Some financial institutions, like USAgencies Credit Union, will connect members with free financial counseling. They can discuss things that may be affecting your credit standing, as well as look at whether options such as consolidating debt or refinancing your home might be worthwhile.

Bolstering an anemic credit score
To bolster credit, take steps to clear demerits on your reports. Dispute errors and contact creditors to see whether they’d be willing to make “goodwill adjustments” to remove legitimate blemishes in return for paying a balance in full.

Another strategy for rebuilding credit is taking out a secured credit card. With a secured card, you deposit enough money to cover the limit you’re applying for, and your financial institution keeps that amount on hold for as long as you have the card. A secured card lets you establish a record of responsible credit use — boosting your credit standing in the process.

Tackling costly debt
High-interest debt from credit cards and loans can spiral out of control. To lower interest rates and reduce monthly payments, look into debt consolidation, which combines debt from multiple sources into a single loan. Choose from several solutions including home equity loans and lines of credit as well as personal loans.

With mortgage rates still near historic lows, those holding older mortgages might also benefit from refinancing to get a lower-interest loan.

Tuning up your credit score and tidying up your debts can refresh your finances. Before you know it, your budget will be in healthier shape, and you’ll be able to afford more summer fun.

Roberta Pescow, NerdWallet
© Copyright 2016 NerdWallet, Inc. All Rights Reserved

Questions about how USACU can help you freshen up your finances for spring? Contact us.

 

Cut Tax Time Stress with These Quick Tips

Key Tax-Preparation Tips to Cut Stress

Although it comes around every spring, tax season tends to inflict the same headaches year after year. To reduce your stress — and maximize your refund — it’ll help to stay organized and be aware of recent changes to the tax code.

For additional motivation to get on track, keep in mind that the average refund has been about $3,000 in recent years. Even if you don’t expect to get that much back, there are plenty of ways to put a refund to good use. But first, you’ll have to file your returns properly, taking advantage of any deductions you might qualify for. Here’s a look at where to get started.

Compiling the necessary information

For starters, you’ll need your W-2 form listing earnings and tax withholdings, which employers typically send out in January or early February. Be sure to have your Social Security number or taxpayer identification number available, as well as those numbers for any dependents you’ll claim. You’ll also need documentation of any income they may have had.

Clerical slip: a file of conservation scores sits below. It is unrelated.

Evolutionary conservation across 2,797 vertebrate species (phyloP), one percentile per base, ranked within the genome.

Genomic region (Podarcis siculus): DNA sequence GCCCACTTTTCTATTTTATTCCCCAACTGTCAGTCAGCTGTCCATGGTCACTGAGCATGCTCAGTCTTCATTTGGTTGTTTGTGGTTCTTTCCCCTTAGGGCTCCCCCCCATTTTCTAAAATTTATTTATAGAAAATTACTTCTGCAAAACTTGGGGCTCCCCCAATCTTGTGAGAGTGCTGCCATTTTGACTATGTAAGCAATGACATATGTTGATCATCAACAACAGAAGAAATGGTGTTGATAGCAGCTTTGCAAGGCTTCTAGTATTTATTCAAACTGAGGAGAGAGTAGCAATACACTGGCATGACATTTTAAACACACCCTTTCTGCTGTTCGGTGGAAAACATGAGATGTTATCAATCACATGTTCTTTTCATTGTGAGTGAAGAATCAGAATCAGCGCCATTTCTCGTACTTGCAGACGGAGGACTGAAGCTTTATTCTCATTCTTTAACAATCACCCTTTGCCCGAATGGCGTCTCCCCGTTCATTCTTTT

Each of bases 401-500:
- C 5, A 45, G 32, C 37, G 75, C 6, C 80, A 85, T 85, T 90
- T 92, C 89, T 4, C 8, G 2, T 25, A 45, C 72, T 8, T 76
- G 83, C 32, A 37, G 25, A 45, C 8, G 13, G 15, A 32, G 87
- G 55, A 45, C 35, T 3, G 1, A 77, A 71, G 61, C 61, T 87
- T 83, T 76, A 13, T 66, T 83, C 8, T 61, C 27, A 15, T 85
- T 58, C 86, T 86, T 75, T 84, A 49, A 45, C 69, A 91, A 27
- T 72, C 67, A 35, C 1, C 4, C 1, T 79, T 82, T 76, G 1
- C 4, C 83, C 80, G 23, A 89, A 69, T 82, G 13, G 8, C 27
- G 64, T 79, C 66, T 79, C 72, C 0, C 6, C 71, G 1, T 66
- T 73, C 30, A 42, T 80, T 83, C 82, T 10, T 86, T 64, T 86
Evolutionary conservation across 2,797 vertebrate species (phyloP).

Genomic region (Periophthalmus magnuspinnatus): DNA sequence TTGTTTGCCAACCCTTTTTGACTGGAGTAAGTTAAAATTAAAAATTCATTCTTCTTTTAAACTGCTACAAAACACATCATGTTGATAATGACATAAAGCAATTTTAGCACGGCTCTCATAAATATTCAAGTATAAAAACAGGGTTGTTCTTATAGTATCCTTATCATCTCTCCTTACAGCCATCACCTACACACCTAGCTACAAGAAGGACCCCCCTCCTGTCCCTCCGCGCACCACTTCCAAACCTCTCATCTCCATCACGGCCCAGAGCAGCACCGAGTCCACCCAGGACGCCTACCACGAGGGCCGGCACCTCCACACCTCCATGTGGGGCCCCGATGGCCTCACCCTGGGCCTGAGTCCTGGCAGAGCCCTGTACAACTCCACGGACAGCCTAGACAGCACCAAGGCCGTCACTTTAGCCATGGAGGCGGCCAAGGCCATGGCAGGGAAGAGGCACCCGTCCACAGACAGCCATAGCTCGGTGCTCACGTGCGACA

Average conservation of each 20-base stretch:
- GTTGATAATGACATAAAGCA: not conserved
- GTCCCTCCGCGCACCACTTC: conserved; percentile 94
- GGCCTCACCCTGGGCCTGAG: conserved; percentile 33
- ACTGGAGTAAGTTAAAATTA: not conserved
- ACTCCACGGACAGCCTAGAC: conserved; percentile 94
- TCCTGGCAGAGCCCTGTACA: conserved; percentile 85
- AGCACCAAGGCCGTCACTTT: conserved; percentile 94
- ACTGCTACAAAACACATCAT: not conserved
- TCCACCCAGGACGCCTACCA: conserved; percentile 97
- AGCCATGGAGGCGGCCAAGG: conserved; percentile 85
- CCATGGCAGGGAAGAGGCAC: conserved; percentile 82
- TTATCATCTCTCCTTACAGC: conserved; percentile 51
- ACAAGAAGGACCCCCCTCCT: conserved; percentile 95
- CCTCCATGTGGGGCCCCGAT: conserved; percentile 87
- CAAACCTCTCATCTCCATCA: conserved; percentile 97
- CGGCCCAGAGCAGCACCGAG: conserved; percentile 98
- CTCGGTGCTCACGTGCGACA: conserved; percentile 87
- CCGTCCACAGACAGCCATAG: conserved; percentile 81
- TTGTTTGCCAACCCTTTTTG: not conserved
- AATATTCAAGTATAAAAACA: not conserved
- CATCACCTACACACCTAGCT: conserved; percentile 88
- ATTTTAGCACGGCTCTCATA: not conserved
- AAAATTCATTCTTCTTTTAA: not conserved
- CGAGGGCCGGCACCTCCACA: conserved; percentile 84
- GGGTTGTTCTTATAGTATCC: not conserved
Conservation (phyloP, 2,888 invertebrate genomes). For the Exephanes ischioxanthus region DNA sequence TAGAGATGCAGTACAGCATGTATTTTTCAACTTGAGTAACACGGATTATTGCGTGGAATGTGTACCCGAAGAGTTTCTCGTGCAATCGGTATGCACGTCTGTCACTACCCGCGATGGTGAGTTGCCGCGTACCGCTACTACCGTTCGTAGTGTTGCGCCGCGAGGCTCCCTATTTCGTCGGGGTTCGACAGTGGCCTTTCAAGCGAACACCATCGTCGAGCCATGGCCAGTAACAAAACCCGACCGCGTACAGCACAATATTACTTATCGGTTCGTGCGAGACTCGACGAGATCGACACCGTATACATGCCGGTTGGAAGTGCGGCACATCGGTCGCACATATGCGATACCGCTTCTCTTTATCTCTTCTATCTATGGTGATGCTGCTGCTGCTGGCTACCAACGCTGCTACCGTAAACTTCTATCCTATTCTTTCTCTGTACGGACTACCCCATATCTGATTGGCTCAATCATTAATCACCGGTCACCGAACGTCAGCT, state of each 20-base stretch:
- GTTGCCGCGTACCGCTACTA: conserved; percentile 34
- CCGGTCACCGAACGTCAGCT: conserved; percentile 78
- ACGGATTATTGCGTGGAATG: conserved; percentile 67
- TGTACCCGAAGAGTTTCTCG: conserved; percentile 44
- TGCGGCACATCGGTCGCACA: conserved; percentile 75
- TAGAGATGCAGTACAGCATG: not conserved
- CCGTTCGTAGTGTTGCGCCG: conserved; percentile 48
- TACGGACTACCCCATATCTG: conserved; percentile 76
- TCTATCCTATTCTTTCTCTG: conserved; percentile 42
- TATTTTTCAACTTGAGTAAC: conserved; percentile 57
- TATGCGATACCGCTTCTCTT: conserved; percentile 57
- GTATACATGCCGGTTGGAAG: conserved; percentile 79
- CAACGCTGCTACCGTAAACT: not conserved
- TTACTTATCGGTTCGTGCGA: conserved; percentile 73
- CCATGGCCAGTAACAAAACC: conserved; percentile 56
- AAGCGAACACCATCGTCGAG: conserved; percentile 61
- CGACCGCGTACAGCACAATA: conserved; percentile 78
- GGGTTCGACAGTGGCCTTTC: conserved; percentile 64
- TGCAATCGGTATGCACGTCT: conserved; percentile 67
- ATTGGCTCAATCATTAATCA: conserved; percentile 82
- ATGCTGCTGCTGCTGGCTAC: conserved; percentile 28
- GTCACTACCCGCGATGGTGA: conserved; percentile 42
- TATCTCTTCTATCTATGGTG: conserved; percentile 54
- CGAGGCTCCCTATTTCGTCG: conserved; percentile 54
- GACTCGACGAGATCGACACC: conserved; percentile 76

Affordable Care Act penalty

The 2010 Affordable Care Act ushered in one of the most significant tax law changes in recent years. It stipulates that if you didn’t have health insurance for more than three months in 2015 and didn’t qualify for an exemption, you may face a penalty.

For tax year 2015, taxpayers who lack adequate insurance may be penalized at either 2% of a portion of their income or $325 per adult and $167.50 per child, to a maximum of $975 per family — whichever is higher. Those fees are set to increase in upcoming years, which means it’s a good idea to get insured as soon as possible.

Tax deductions reduce taxable income

Deductions reduce the amount of your income that you have to pay taxes on. Sit down and figure out whether the standard deduction or itemized deductions will work best for you. The former is a set amount that reduces your taxable income depending on your filing status; the latter lets you list qualified expenses separately, such as mortgage interest and local property taxes. If your itemized deductions add up to more than your standard deduction amount, go with that.

So what kinds of expenses can you deduct? Contributions to eligible organizations and interest on education loans are among the more well-known deductions you can take. Others, such as medical and home office expenses, aren’t as widely used for various reasons. Make sure to look into which of your expenses you can use to reduce your taxable income, which will probably increase your refund. Bear in mind that income limits and expense thresholds may limit these deductions or eliminate them entirely.

If you qualify to contribute to a traditional individual retirement account, or IRA, you may be able to shield up to $5,500 of income from taxes — plus $1,000 more if you’re 50 or over — by putting it in an IRA. You have until April 15 to make deductible contributions for the previous year. Withdrawals are subject to income tax, however.

Also, if you’re in a same-sex marriage, stay alert for further changes in the rules governing your tax status and other financial issues.

The bottom line

Completing your tax returns won’t be much fun, but it’s the first step in claiming a refund. Once you’ve filed your returns, you should expect to get what you’re due within three weeks — or in less than half that time if you ask for the money to be directly deposited to a savings or checking account. Just remember to compile all the essential paperwork before getting started, keeping an eye out for tax credits and changes to the tax code.

 

 

© Copyright 2016, NerdWallet.

USACU does not provide tax consulting or advising services. For specific tax advice, please consult a certified tax consultant.